Messaging giant Ubiquity works closely with banks in its native Italy. That’s why it was at Money 20/20 last week. But the company has ambitions beyond financial services, says its VP of growth Daniel Mensi…

In the early part of the decade, Italian banks answered the call from customers to go mobile. They started to send notifications about transfers, account balances and so on direct to people’s phones.

The problem was, to offer these services, they needed a separate relationship with every Italian operator. It was very complex. Their challenge proved an opportunity for local aggregator Ubiquity. 

“We were the first independent supplier to reach all subscribers in Italy,” says Daniele Mensi, general manager & VP of growth at Ubiquity.

So Ubiquity began working closely with the banks. These relationships were the foundation of the company’s eye catching success to date. Today, Ubiquity earns about 33m euros a year from its Italian business – and this is growing 20 per cent every year.

Sounds great. But Ubiquity recognises that providing messaging for banks – while lucrative – is not scalable. As Mensi says: “This kind of business is very local. It requires physical infrastructure, and you have compliance requirements that are specific to one country.”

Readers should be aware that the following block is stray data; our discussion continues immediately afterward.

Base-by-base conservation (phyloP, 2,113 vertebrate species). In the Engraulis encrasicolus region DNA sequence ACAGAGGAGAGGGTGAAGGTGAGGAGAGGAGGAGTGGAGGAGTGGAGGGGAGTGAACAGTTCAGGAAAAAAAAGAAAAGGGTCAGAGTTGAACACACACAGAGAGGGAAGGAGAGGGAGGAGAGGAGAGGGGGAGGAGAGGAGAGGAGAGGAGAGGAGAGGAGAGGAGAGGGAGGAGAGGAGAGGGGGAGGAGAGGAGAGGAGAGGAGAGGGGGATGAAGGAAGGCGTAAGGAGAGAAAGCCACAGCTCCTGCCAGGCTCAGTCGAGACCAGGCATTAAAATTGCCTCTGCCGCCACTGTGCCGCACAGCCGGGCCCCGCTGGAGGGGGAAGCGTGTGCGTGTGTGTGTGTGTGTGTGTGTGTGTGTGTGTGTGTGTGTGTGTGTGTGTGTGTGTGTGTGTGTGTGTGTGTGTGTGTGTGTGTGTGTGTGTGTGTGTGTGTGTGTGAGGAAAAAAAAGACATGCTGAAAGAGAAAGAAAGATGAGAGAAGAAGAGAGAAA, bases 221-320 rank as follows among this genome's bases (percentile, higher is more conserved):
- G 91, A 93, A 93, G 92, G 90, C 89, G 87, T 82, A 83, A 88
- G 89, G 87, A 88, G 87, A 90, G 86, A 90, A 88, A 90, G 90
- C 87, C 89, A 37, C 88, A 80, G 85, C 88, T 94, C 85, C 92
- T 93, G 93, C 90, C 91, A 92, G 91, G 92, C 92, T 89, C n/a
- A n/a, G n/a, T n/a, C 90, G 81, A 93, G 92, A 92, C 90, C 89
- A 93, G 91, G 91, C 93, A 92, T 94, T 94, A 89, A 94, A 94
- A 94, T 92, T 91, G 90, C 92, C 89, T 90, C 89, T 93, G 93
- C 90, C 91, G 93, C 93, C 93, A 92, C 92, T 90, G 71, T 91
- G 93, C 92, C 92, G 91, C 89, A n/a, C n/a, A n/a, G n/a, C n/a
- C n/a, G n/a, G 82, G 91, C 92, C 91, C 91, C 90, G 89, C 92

“Ubiquity developed a cloud-based messaging product that can connect any company in the world on any device. Its masterstroke was to find a partner with a similar model, and with connections to thousands of enterprises: Oracle.”.

To address this, Ubiquity set about building a parallel business with global ambitions.

It developed a cloud-based messaging product that can connect any company in the world on any device. The question was how to distribute it.

Ubiquity’s masterstroke was to find a partner with a similar cloud-based model, and with connections to thousands of enterprises: Oracle.

In 2015, Ubiquity launched an SMS application inside the Oracle Marketing AppCloud. Effectively, it means marketers can use an Oracle app to run SMS-based campaigns with barely any set-up.

“We’re focused on APIs,” says Mensi. “It means you can reach your customers via our APIs from a plug in, and you don’t need to install an SDK. This approach is scalable. It can be for thousands of customers.”

Working with Oracle helped Ubiquity find many clients in automotive and e-commerce. Now, the company is pushing further into these areas and others – especially in developing markets.

Last year, it bought a majority stake in Solutions Infini, a Bengaluru-based cloud telephony startup. As a result, it’s now providing mobile comms for giants like Ola (India’s Uber) and FlipKart (India’s Amazon).

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